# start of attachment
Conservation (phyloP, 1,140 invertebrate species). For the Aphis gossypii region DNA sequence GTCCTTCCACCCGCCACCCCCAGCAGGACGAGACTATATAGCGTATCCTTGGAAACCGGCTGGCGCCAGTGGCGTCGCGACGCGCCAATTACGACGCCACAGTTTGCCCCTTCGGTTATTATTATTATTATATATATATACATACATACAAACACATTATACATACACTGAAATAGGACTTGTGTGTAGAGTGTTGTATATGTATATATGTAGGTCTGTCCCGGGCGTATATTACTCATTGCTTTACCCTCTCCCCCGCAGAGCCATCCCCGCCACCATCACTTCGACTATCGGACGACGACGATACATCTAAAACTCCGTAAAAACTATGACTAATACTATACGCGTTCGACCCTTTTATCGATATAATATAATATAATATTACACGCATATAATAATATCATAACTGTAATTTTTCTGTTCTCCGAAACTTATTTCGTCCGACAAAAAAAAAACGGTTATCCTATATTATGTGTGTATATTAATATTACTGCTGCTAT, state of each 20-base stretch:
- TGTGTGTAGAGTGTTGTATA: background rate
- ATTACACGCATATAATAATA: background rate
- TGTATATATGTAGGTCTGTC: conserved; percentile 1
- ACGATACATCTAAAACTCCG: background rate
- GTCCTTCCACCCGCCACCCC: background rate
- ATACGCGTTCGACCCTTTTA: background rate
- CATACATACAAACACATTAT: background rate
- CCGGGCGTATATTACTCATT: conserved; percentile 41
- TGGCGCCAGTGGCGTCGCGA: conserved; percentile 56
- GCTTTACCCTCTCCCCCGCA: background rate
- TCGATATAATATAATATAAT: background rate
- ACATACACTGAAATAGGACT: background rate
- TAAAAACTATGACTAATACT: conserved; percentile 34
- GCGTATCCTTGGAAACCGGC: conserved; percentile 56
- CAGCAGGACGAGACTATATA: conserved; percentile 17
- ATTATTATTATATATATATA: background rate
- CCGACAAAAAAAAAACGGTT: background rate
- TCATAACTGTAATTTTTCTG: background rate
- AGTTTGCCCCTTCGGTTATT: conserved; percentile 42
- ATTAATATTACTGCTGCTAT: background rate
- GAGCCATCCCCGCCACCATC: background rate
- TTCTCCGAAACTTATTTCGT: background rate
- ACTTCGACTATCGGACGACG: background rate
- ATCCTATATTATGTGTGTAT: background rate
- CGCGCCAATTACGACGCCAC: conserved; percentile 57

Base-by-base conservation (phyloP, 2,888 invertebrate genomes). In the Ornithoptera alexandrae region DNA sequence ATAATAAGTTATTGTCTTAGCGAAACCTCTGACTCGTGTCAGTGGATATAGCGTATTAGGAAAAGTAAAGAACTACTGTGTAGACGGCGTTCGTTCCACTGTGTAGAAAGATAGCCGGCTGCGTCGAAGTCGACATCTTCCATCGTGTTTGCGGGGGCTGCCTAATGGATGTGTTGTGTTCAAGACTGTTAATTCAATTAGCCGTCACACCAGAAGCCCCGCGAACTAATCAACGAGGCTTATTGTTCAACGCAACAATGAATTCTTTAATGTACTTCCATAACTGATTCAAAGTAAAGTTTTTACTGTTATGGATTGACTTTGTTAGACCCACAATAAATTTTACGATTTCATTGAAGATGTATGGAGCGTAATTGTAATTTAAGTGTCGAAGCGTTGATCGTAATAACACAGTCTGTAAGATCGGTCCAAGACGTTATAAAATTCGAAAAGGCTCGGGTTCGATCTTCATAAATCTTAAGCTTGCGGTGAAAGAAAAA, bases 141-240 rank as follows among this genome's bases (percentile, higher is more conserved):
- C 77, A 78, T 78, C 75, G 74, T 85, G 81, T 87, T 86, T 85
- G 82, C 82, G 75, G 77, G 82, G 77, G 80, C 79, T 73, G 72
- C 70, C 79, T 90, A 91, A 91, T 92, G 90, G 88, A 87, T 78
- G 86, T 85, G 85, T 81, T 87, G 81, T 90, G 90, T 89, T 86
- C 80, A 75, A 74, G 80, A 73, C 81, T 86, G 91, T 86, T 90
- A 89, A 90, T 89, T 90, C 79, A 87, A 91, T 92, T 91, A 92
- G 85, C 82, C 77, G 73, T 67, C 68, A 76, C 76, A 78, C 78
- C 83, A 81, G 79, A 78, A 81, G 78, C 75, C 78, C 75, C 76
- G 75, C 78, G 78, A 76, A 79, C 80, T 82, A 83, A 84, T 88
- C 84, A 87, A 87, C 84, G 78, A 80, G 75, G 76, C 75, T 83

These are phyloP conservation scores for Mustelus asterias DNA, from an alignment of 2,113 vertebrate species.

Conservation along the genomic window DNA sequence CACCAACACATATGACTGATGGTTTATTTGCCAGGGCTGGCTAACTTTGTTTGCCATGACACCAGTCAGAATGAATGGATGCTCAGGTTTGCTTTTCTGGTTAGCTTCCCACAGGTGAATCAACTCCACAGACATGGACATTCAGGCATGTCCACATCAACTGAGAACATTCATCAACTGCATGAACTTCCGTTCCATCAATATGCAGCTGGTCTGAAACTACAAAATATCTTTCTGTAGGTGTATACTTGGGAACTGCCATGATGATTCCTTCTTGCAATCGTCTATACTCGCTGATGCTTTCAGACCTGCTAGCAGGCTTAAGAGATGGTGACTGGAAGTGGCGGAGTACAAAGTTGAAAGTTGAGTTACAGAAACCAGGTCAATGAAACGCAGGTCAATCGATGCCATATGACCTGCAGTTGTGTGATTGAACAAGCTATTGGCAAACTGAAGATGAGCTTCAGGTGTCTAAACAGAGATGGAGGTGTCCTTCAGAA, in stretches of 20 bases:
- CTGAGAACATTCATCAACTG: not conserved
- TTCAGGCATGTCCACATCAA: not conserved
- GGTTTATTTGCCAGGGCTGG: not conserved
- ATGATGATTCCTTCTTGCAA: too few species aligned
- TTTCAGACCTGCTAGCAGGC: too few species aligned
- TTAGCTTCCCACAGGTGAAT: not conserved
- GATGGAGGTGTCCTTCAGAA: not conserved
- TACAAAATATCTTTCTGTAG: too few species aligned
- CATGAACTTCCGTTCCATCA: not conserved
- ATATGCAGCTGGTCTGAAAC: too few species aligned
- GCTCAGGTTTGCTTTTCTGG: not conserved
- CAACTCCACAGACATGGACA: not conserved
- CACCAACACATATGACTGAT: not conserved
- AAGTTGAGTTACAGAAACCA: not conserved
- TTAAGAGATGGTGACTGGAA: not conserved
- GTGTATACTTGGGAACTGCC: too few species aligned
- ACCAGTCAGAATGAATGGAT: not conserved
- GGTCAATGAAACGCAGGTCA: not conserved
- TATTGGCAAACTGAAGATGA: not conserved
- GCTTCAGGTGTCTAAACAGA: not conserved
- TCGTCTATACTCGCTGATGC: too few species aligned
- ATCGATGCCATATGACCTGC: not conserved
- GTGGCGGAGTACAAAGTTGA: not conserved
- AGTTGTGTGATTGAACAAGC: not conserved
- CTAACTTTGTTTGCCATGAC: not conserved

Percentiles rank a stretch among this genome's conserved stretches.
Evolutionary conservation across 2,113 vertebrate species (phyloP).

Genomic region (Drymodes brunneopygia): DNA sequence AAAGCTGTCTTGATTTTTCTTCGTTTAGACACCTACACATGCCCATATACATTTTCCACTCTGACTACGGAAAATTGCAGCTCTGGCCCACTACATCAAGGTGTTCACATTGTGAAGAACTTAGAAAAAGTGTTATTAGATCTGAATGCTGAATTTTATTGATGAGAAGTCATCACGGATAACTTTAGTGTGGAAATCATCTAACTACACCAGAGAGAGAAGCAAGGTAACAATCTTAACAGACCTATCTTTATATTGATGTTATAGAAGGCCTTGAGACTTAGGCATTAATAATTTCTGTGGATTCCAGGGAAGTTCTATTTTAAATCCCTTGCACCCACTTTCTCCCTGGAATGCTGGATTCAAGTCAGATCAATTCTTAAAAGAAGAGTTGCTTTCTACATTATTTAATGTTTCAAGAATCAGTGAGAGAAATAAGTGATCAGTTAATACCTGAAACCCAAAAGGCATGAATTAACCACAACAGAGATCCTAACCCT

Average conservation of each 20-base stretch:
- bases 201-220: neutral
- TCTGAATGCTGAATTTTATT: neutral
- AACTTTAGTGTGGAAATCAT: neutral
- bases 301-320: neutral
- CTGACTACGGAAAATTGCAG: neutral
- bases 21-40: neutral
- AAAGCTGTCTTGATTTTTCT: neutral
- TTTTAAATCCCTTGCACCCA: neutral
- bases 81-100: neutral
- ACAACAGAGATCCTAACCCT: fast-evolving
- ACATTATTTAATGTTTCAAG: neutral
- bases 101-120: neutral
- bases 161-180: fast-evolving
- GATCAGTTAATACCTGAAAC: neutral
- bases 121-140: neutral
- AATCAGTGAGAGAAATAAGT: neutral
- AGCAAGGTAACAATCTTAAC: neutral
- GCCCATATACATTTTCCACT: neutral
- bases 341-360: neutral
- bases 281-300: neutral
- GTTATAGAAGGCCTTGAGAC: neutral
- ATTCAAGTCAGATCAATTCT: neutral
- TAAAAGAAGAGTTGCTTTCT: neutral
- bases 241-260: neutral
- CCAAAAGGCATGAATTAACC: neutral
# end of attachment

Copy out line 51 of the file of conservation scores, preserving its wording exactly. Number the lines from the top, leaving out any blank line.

- CAACTCCACAGACATGGACA: not conserved